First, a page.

At that time our boxers were very inexperienced. Our best then was Vengi Hagai whose reputation was well known to the Tahitians.
The fight night at the Tupapa Youth Centre on Thursday will show which local boxers have the fitness and power to take on the Tahitians.

Training to prepare Police for violent situations
Over the next four weeks, members of the Cook Islands Police Service will be undergo the newly introduced Staff Safety Tactical Training program. This training is being conducted by an Instructor and advisor from the New Zealand Police assisted by two Cook Islands Police Service Instructors who have undergone the New Zealand Police Instructors Course and are qualified to deliver such training.
This training is part of the overall plan to build the capacity of Cook Islands Police officers under the program of Assistance between the New Zealand Police, NZAID and the Cook Islands Police Service. All sworn officers from Commissioner to the newest recruit will be required to undergo and qualify in this training. This training is most important as it provides officers the opportunity to learn new skills and to use new tools not only to protect themselves but most importantly to protect members of the community who may find themselves in violent, difficult and life threatening situations.
Police officers who successfully complete the training will be authorised to apply empty hand tactics, apply handcuffs, use batons and apply a particular hold to apprehend and detain offenders who are violent and difficult to handle.
Up until now, our officers have not received such training and handling violent situations have always been risky. Fortunately, we have not had many violent situations and most of our people are cooperative, law abiding and supportive of officers in such situations.
The first group of trainees which included Commissioner Tetava graduated on Friday afternoon. Commissioner Tetava described the training as a very relevant and necessary. This course has been two years in the making and I am very pleased that it is finally underway and our officers will be better prepared to handle violent situations going into the future. This is not the end of it as all police officers will be required to undergo a re-certifiaction course every six months to ensure that their skill and competent level is maintained to the highest level.- Cook Islands Police media release 27 June 2011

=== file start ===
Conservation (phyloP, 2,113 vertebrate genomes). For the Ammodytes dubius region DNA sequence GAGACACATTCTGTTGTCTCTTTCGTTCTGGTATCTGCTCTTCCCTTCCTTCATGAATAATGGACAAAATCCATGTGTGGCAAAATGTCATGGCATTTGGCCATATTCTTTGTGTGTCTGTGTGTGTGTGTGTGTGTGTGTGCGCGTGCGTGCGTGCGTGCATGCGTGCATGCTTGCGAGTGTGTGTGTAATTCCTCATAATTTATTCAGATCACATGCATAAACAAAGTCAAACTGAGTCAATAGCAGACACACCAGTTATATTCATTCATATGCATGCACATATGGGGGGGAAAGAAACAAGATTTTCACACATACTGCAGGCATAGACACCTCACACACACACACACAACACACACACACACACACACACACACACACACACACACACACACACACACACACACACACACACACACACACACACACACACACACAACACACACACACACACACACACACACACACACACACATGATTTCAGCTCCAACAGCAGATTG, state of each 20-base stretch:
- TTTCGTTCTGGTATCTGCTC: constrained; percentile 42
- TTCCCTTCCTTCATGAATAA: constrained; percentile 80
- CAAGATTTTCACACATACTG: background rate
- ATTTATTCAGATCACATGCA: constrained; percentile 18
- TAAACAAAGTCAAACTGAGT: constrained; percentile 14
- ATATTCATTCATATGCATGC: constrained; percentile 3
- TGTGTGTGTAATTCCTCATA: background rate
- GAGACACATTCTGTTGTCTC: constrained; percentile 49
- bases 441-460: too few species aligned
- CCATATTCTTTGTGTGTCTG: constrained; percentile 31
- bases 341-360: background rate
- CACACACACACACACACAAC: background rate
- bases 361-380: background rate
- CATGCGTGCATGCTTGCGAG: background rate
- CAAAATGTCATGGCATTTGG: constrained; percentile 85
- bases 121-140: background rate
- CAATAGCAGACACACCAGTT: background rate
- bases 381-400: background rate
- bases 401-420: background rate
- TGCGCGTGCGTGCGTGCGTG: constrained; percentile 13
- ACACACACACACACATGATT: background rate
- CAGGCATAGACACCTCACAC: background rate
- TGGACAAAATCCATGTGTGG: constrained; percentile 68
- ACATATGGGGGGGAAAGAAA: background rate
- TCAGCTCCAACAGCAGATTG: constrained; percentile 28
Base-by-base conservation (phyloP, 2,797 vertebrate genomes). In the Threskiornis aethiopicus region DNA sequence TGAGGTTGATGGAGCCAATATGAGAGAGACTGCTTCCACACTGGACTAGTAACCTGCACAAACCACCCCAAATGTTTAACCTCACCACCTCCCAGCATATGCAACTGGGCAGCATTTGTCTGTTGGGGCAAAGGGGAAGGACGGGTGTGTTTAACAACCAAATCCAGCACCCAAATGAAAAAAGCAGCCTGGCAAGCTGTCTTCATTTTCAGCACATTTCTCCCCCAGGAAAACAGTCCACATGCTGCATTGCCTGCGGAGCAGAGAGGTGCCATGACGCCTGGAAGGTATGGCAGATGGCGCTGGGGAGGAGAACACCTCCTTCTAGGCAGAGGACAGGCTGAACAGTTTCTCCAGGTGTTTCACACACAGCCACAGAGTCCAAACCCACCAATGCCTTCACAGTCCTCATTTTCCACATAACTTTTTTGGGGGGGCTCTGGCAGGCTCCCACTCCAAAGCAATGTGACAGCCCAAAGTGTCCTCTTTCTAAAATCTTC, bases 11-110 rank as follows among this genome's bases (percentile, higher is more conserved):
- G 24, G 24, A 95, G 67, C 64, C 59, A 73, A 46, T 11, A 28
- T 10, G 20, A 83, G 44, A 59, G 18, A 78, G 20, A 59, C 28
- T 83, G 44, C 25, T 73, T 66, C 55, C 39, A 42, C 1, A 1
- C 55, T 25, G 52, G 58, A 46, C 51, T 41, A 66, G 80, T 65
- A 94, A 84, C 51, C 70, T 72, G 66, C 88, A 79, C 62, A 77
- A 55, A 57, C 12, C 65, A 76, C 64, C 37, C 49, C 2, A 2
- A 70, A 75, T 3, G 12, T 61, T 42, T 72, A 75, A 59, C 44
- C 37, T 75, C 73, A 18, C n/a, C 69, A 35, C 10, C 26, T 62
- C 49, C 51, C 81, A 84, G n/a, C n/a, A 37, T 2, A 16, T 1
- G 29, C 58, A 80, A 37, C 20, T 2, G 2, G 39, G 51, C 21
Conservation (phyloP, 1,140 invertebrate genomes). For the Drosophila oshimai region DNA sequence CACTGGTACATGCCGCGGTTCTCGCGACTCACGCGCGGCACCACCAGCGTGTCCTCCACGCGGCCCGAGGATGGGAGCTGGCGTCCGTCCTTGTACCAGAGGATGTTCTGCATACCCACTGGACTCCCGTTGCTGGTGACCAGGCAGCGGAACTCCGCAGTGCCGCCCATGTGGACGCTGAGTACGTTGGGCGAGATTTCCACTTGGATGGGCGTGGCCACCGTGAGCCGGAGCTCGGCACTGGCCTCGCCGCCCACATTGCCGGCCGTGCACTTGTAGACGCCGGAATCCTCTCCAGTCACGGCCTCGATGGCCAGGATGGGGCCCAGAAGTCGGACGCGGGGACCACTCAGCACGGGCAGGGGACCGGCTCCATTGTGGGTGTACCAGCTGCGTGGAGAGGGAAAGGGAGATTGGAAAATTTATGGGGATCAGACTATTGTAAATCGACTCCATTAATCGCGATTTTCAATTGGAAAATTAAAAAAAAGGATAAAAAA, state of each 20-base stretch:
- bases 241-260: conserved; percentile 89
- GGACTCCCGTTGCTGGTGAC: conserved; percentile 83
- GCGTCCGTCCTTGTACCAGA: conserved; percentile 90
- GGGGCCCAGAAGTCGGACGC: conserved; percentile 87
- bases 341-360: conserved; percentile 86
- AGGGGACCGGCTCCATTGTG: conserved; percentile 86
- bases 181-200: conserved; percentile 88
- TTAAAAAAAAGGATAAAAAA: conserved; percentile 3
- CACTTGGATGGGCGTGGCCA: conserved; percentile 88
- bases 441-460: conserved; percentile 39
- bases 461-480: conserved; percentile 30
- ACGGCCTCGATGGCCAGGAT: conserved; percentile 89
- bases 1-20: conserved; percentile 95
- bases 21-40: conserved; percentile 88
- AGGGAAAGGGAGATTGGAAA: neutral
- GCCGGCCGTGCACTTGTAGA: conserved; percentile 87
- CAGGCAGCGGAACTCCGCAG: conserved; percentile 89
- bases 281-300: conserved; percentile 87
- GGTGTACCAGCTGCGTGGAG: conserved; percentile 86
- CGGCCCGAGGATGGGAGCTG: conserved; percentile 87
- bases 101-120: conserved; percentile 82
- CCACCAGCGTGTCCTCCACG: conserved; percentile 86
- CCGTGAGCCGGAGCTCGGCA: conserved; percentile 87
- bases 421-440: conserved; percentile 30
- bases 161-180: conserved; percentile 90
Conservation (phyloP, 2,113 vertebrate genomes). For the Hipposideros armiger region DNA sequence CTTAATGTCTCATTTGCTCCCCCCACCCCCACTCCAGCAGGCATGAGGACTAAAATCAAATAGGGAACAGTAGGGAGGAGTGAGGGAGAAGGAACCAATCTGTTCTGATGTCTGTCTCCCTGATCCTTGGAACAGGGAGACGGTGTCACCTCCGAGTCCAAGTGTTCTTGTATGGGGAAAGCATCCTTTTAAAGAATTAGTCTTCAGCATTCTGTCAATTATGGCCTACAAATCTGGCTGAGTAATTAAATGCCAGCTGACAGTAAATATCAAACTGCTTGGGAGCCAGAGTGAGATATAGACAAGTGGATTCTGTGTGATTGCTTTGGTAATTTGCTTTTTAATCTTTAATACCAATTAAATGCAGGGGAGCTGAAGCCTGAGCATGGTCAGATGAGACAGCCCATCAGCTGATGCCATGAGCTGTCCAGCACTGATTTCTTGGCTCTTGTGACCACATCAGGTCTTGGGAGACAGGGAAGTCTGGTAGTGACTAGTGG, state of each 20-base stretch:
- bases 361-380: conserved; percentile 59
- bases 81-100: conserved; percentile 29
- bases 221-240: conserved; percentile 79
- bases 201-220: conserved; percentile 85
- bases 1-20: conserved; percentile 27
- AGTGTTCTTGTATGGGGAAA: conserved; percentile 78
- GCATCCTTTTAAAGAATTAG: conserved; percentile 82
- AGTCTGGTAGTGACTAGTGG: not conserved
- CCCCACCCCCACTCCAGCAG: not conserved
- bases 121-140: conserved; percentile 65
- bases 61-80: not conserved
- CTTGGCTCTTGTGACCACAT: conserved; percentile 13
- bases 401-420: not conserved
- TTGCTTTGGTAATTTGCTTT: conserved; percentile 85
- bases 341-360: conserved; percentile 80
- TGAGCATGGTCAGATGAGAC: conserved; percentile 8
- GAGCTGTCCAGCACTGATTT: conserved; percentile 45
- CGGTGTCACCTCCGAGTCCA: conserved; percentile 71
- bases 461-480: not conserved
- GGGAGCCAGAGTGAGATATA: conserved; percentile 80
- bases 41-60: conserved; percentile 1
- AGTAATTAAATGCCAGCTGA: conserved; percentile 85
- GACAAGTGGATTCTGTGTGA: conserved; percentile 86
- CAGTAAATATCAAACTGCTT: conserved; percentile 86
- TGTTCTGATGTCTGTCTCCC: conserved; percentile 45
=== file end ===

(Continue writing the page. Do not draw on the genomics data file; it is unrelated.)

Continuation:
My kopu ariki, my mataiapo, my rangatira is my strength
On Monday evening, 27 August 2011 snuggled in the corner of Vaimaanga at the humble abode of Pa Marie Ariki, a close knit of dignitaries, family and friends were only too honored to sit beside one of Takitumu’s paramount chiefs to celebrate twenty one years of Pa Tepaeru Teariki Upokotini Marie Ariki’s reign on the title of Pa Ariki of Takitumu. It was a hearty event that was complimented by the cool evening breeze with the echo of gestures, whispers and subtle laughter. Also known as Pa Ariki or Pa Marie, Marie Peyroux Napa succeeded her late mother Pa Tepaeru Terito Ariki. Pa Marie is the 48th Pa Ariki of the Takitumu tribe and with much rift and rivalry in the past by family members – she still remains her ‘kopu ariki, the 32 mataiapo as well as her 14 rangatira’s choice as paramount leader in the Vaka taunga of Takitumu. “I can only say that my family – my mataiapo, my rangatira, are my strength.” She had more admiration and rejoicing for her mataiapo and rangatira through the ‘good’ and the ‘bad’ that have helped her to be a stronger person. This time she played host and as ‘Queen’ – served guests with welcome cheers and thanked everyone who attended. There was no list of achievements and successes at the quiet event – only small talk shared with an array of mouth-watering island food and stories of laughter. While limping after surgery to her knee, she is determined to complete two projects – the palace in Ngatangiia and the “Sheraton” hotel. “Kia karakia ki o rongo”.